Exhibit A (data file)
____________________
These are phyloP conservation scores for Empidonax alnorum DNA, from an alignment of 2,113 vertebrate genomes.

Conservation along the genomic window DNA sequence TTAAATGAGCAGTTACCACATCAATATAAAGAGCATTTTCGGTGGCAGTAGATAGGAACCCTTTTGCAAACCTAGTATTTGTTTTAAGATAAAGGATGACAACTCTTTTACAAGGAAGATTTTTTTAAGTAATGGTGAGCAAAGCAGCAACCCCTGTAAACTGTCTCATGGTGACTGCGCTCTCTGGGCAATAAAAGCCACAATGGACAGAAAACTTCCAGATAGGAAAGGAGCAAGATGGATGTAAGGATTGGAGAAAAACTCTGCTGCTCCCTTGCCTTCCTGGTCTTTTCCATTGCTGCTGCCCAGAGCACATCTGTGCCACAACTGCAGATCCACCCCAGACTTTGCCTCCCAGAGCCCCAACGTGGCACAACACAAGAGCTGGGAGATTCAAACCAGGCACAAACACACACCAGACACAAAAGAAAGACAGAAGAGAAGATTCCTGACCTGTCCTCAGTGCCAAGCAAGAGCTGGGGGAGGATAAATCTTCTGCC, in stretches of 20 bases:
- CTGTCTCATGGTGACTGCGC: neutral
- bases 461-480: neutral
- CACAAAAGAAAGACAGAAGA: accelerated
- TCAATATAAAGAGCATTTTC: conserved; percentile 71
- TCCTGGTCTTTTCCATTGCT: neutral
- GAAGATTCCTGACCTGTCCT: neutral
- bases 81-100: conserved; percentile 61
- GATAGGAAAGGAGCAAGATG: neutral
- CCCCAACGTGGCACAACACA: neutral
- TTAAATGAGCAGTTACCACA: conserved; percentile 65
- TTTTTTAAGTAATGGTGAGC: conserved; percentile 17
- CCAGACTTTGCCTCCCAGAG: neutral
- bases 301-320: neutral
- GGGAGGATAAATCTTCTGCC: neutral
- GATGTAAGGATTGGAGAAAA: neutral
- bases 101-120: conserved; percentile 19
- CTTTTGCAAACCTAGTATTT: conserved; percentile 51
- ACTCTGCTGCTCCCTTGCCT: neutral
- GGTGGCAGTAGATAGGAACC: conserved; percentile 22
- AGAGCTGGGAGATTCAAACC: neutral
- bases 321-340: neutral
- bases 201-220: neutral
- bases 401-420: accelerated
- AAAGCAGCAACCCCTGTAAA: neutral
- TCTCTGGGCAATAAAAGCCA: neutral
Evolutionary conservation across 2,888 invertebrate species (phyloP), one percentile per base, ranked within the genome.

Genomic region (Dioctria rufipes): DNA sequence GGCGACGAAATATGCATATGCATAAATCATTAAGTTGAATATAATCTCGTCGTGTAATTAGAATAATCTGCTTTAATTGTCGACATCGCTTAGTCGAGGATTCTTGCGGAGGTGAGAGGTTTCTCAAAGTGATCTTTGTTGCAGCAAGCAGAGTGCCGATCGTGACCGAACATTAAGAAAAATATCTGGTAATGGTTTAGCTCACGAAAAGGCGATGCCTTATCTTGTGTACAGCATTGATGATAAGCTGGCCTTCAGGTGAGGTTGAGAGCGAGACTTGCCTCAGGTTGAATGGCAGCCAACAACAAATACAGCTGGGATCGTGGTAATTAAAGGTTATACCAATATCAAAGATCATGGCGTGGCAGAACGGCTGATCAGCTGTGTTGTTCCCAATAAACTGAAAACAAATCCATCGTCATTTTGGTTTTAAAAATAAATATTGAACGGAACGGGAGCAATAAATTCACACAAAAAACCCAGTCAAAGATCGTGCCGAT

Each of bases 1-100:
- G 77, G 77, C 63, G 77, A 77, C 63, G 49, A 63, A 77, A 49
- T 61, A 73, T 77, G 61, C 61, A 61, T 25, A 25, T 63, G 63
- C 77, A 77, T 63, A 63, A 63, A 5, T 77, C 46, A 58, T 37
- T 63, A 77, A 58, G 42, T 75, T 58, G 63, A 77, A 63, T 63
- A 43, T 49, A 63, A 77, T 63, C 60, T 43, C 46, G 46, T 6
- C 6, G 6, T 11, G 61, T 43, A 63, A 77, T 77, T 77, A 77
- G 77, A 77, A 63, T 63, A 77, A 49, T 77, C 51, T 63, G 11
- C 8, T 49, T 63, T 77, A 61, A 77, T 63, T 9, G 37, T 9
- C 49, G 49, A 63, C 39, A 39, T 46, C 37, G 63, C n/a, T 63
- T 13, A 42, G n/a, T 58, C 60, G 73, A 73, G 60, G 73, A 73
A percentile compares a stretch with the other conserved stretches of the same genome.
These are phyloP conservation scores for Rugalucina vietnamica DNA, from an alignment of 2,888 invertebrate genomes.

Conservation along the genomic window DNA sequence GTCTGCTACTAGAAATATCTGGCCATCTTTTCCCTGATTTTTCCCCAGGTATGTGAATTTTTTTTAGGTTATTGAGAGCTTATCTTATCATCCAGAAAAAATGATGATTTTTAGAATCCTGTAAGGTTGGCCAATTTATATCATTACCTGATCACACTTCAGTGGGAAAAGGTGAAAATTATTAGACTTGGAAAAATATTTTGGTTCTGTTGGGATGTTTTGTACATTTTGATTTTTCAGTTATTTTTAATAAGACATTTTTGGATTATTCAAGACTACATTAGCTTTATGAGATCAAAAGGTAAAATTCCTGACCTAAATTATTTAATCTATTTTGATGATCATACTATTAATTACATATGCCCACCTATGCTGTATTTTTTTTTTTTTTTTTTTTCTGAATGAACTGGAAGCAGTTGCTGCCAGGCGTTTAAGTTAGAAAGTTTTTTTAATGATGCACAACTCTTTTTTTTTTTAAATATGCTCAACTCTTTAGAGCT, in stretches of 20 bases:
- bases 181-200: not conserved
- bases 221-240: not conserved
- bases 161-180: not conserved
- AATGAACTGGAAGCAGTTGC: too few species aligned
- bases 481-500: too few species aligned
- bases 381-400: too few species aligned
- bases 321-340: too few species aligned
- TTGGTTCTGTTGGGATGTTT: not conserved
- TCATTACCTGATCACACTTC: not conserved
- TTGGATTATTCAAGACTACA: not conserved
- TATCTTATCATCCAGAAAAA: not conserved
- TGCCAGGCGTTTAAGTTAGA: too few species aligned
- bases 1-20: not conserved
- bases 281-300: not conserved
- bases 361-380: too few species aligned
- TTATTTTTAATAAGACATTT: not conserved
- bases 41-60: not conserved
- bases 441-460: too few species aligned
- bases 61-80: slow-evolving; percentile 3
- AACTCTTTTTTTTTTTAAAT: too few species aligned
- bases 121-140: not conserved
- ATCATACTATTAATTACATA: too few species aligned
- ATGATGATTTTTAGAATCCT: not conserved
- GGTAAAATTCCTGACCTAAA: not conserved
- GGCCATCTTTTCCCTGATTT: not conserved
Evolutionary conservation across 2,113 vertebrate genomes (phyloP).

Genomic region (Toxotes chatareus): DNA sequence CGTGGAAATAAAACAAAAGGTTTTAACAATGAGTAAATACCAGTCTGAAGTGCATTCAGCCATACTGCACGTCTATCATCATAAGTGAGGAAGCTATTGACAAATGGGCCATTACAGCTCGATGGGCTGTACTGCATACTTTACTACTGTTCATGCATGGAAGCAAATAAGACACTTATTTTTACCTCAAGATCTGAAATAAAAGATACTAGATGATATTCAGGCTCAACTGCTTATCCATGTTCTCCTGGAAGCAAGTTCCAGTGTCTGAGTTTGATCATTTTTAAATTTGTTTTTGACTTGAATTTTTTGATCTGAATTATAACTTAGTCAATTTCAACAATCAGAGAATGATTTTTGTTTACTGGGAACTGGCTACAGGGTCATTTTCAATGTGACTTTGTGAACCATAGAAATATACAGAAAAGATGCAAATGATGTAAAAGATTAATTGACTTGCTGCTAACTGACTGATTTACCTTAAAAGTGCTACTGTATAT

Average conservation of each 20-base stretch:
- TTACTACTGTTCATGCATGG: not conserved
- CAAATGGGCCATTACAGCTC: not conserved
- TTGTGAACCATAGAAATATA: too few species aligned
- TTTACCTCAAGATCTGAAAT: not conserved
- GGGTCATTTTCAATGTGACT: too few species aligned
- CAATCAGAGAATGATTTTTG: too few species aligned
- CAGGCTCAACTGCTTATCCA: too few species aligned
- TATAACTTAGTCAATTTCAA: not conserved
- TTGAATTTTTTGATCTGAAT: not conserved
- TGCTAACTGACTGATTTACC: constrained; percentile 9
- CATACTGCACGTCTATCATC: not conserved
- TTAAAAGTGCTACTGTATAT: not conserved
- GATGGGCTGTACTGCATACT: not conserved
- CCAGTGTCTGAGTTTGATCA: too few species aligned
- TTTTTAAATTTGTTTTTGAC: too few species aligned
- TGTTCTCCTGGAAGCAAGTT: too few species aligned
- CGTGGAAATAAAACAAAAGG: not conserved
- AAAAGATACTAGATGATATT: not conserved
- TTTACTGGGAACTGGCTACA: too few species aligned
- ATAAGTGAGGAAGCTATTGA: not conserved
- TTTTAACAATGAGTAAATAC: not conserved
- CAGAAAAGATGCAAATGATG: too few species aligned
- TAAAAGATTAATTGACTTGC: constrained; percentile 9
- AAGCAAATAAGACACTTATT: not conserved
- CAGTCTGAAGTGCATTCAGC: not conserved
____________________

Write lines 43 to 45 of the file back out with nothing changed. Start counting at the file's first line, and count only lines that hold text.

Conservation along the genomic window DNA sequence GTCTGCTACTAGAAATATCTGGCCATCTTTTCCCTGATTTTTCCCCAGGTATGTGAATTTTTTTTAGGTTATTGAGAGCTTATCTTATCATCCAGAAAAAATGATGATTTTTAGAATCCTGTAAGGTTGGCCAATTTATATCATTACCTGATCACACTTCAGTGGGAAAAGGTGAAAATTATTAGACTTGGAAAAATATTTTGGTTCTGTTGGGATGTTTTGTACATTTTGATTTTTCAGTTATTTTTAATAAGACATTTTTGGATTATTCAAGACTACATTAGCTTTATGAGATCAAAAGGTAAAATTCCTGACCTAAATTATTTAATCTATTTTGATGATCATACTATTAATTACATATGCCCACCTATGCTGTATTTTTTTTTTTTTTTTTTTTCTGAATGAACTGGAAGCAGTTGCTGCCAGGCGTTTAAGTTAGAAAGTTTTTTTAATGATGCACAACTCTTTTTTTTTTTAAATATGCTCAACTCTTTAGAGCT, in stretches of 20 bases:
- bases 181-200: not conserved
- bases 221-240: not conserved